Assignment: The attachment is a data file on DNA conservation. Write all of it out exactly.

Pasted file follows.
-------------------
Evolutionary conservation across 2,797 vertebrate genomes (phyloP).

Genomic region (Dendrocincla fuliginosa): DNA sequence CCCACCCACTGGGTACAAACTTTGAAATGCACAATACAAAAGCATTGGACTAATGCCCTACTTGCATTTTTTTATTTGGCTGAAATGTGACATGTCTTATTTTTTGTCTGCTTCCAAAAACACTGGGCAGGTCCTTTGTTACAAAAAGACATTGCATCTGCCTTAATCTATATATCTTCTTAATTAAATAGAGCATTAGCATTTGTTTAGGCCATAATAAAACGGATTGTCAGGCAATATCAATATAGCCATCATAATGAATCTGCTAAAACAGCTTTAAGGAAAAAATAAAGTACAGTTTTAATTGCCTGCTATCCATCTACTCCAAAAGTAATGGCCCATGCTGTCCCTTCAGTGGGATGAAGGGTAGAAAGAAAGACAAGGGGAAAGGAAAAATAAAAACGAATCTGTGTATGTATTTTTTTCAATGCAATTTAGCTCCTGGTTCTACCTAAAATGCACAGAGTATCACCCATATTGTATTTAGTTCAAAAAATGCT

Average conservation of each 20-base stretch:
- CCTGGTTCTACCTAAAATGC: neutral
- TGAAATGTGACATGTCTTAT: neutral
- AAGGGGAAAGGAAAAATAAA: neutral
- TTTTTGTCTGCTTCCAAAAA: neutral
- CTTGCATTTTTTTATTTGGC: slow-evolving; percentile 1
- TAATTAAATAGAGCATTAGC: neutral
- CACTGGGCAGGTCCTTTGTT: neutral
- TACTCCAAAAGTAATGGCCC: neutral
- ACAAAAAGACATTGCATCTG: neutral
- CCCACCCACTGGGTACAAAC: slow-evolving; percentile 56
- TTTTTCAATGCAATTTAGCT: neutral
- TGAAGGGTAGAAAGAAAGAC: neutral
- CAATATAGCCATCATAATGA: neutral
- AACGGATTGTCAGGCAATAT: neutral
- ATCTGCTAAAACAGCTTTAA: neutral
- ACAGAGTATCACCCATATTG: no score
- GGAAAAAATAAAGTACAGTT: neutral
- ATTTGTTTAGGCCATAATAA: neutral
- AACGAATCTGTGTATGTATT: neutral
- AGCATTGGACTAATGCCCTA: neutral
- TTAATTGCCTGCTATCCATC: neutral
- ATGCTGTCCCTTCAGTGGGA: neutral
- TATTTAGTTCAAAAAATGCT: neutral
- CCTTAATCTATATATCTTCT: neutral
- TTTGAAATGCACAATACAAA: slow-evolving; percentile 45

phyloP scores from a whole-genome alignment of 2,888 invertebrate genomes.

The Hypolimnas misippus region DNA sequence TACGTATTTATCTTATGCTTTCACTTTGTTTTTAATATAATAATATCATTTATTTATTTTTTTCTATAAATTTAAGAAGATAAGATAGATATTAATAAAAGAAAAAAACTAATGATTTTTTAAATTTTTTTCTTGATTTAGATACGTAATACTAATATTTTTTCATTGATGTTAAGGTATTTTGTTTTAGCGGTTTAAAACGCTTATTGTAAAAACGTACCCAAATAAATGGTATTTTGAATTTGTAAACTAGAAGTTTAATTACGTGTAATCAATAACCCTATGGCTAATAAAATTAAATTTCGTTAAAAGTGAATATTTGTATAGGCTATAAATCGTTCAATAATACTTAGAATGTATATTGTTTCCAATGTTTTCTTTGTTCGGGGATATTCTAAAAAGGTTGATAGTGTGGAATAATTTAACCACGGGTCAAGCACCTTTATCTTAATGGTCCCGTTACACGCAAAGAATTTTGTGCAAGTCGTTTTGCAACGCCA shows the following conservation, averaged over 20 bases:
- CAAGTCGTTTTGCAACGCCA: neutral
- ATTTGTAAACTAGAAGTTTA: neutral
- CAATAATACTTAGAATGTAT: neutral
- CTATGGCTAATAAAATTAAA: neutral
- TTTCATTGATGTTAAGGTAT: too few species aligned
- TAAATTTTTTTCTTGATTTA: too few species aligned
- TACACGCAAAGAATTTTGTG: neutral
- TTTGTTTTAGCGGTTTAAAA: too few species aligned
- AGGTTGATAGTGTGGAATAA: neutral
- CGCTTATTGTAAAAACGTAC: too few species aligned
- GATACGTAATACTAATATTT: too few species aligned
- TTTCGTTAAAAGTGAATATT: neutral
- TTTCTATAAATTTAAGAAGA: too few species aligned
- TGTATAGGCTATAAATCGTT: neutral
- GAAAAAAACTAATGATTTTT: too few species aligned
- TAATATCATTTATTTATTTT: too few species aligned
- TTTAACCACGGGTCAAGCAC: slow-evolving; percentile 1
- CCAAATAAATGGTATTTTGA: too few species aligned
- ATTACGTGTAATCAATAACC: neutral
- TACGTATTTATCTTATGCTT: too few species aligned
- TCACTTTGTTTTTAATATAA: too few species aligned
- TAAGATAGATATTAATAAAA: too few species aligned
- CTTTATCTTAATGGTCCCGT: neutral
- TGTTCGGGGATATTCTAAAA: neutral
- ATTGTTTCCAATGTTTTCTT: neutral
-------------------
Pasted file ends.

Evolutionary conservation across 2,797 vertebrate genomes (phyloP).

Genomic region (Dendrocincla fuliginosa): DNA sequence CCCACCCACTGGGTACAAACTTTGAAATGCACAATACAAAAGCATTGGACTAATGCCCTACTTGCATTTTTTTATTTGGCTGAAATGTGACATGTCTTATTTTTTGTCTGCTTCCAAAAACACTGGGCAGGTCCTTTGTTACAAAAAGACATTGCATCTGCCTTAATCTATATATCTTCTTAATTAAATAGAGCATTAGCATTTGTTTAGGCCATAATAAAACGGATTGTCAGGCAATATCAATATAGCCATCATAATGAATCTGCTAAAACAGCTTTAAGGAAAAAATAAAGTACAGTTTTAATTGCCTGCTATCCATCTACTCCAAAAGTAATGGCCCATGCTGTCCCTTCAGTGGGATGAAGGGTAGAAAGAAAGACAAGGGGAAAGGAAAAATAAAAACGAATCTGTGTATGTATTTTTTTCAATGCAATTTAGCTCCTGGTTCTACCTAAAATGCACAGAGTATCACCCATATTGTATTTAGTTCAAAAAATGCT

Average conservation of each 20-base stretch:
- CCTGGTTCTACCTAAAATGC: neutral
- TGAAATGTGACATGTCTTAT: neutral
- AAGGGGAAAGGAAAAATAAA: neutral
- TTTTTGTCTGCTTCCAAAAA: neutral
- CTTGCATTTTTTTATTTGGC: slow-evolving; percentile 1
- TAATTAAATAGAGCATTAGC: neutral
- CACTGGGCAGGTCCTTTGTT: neutral
- TACTCCAAAAGTAATGGCCC: neutral
- ACAAAAAGACATTGCATCTG: neutral
- CCCACCCACTGGGTACAAAC: slow-evolving; percentile 56
- TTTTTCAATGCAATTTAGCT: neutral
- TGAAGGGTAGAAAGAAAGAC: neutral
- CAATATAGCCATCATAATGA: neutral
- AACGGATTGTCAGGCAATAT: neutral
- ATCTGCTAAAACAGCTTTAA: neutral
- ACAGAGTATCACCCATATTG: no score
- GGAAAAAATAAAGTACAGTT: neutral
- ATTTGTTTAGGCCATAATAA: neutral
- AACGAATCTGTGTATGTATT: neutral
- AGCATTGGACTAATGCCCTA: neutral
- TTAATTGCCTGCTATCCATC: neutral
- ATGCTGTCCCTTCAGTGGGA: neutral
- TATTTAGTTCAAAAAATGCT: neutral
- CCTTAATCTATATATCTTCT: neutral
- TTTGAAATGCACAATACAAA: slow-evolving; percentile 45

phyloP scores from a whole-genome alignment of 2,888 invertebrate genomes.

The Hypolimnas misippus region DNA sequence TACGTATTTATCTTATGCTTTCACTTTGTTTTTAATATAATAATATCATTTATTTATTTTTTTCTATAAATTTAAGAAGATAAGATAGATATTAATAAAAGAAAAAAACTAATGATTTTTTAAATTTTTTTCTTGATTTAGATACGTAATACTAATATTTTTTCATTGATGTTAAGGTATTTTGTTTTAGCGGTTTAAAACGCTTATTGTAAAAACGTACCCAAATAAATGGTATTTTGAATTTGTAAACTAGAAGTTTAATTACGTGTAATCAATAACCCTATGGCTAATAAAATTAAATTTCGTTAAAAGTGAATATTTGTATAGGCTATAAATCGTTCAATAATACTTAGAATGTATATTGTTTCCAATGTTTTCTTTGTTCGGGGATATTCTAAAAAGGTTGATAGTGTGGAATAATTTAACCACGGGTCAAGCACCTTTATCTTAATGGTCCCGTTACACGCAAAGAATTTTGTGCAAGTCGTTTTGCAACGCCA shows the following conservation, averaged over 20 bases:
- CAAGTCGTTTTGCAACGCCA: neutral
- ATTTGTAAACTAGAAGTTTA: neutral
- CAATAATACTTAGAATGTAT: neutral
- CTATGGCTAATAAAATTAAA: neutral
- TTTCATTGATGTTAAGGTAT: too few species aligned
- TAAATTTTTTTCTTGATTTA: too few species aligned
- TACACGCAAAGAATTTTGTG: neutral
- TTTGTTTTAGCGGTTTAAAA: too few species aligned
- AGGTTGATAGTGTGGAATAA: neutral
- CGCTTATTGTAAAAACGTAC: too few species aligned
- GATACGTAATACTAATATTT: too few species aligned
- TTTCGTTAAAAGTGAATATT: neutral
- TTTCTATAAATTTAAGAAGA: too few species aligned
- TGTATAGGCTATAAATCGTT: neutral
- GAAAAAAACTAATGATTTTT: too few species aligned
- TAATATCATTTATTTATTTT: too few species aligned
- TTTAACCACGGGTCAAGCAC: slow-evolving; percentile 1
- CCAAATAAATGGTATTTTGA: too few species aligned
- ATTACGTGTAATCAATAACC: neutral
- TACGTATTTATCTTATGCTT: too few species aligned
- TCACTTTGTTTTTAATATAA: too few species aligned
- TAAGATAGATATTAATAAAA: too few species aligned
- CTTTATCTTAATGGTCCCGT: neutral
- TGTTCGGGGATATTCTAAAA: neutral
- ATTGTTTCCAATGTTTTCTT: neutral